Tuesday, January 31, 2006
Blue Note BST 84226
Recorded December 24th, 1965
1. Complete Communion - a. Complete Communion; b. And Now; c. Golden Heart; d. Remebrance
2. Elephantasy - a. Elephantasy; b. Our Feelings; c. Bishmallah; d. Wind, Sand and Stars
DON CHERRY; cornet
LEANDRO 'GATO' BARBIERI; tenor sax
HENRY GRIMES; bass
EDWARD BLACKWELL; drums
'Complete Communion' was Don Cherry's debut as leader for the Blue Note label, at a time when the company was expanding it's avant-garde roster (which was to eventually include such luminaries as Ornette Coleman and Cecil Taylor). He had co-led a session for Atlantic in 1961 with John Coltrane ('The Avant-Garde') but this was his first time in the spotlight.
Cherry had already made a name for himself as an integral component in Ornette Coleman's group alongside Charlie Haden on bass and Ed Blackwell (also featured here) on drums. Cherry's own music at this early stage of his career was a direct outgrowth of his work with Coleman. Although his style was still rooted in hard-bop, on this record he inhabits a totally different harmonic territory to contemporary mainstream jazz. To the ear the themes often seem odd, passages seem dissonant, or totally out of place. But everything is tightly structured. You can hear this in the playing of Cherry and Barbieri. They often take lines together - not quite in unison but acting as a sort of contrast to each other and ultimately being quite melodic, despite the dissonance. This is backed up by superb bass playing from Grimes - his solos show him to be both a melodic and percussive player. Blackwell reprises his role with Coleman with a strong performance that swings as often as it inhabits regions of polyrhthymic complexity.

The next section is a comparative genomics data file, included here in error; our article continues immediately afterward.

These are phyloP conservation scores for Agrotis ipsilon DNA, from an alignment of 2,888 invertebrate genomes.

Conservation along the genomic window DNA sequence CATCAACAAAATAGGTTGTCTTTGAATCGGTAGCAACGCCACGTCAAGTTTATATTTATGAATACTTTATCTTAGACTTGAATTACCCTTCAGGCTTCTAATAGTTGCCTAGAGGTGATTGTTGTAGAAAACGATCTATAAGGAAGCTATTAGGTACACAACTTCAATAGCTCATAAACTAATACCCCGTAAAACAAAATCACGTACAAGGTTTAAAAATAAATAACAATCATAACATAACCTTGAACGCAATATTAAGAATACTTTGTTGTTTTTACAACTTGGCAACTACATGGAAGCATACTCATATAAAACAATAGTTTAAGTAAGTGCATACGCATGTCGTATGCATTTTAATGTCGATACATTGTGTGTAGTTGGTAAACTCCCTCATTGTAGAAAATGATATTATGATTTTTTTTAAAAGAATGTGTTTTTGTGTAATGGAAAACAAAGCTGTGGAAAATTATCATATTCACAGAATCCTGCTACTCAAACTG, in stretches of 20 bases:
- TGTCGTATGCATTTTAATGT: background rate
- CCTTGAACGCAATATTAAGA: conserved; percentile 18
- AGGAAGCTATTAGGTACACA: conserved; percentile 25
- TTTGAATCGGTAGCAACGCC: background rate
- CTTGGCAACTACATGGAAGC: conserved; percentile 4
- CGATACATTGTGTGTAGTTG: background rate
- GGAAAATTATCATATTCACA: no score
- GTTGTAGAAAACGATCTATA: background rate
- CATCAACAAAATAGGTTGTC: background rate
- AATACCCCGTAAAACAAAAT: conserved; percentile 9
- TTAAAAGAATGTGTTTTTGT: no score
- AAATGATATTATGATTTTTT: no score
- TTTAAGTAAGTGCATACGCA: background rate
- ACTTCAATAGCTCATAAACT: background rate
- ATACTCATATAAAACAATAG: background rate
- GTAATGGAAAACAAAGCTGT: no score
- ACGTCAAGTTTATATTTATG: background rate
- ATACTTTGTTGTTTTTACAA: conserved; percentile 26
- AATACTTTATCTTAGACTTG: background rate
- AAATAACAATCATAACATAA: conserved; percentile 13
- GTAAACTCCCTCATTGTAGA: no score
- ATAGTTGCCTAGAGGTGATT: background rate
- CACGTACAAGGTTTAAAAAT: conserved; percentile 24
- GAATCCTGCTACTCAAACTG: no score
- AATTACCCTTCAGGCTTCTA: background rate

Cherry would go on to record a further two albums for Blue Note - 'Symphony for Improvisers' and 'Where Is Brooklyn' in 1966, both pushing back the boundaries of rhythm and harmony well beyond what's heard on his Blue Note debut. To the uninitiated, that makes 'Complete Communion' a better record to start with; it's closer adherence to standard bop based structures and it's sense of swing make it more accessible.
Take the time to have a read at this article on Cherry that explores the many facets of this wonderful musician.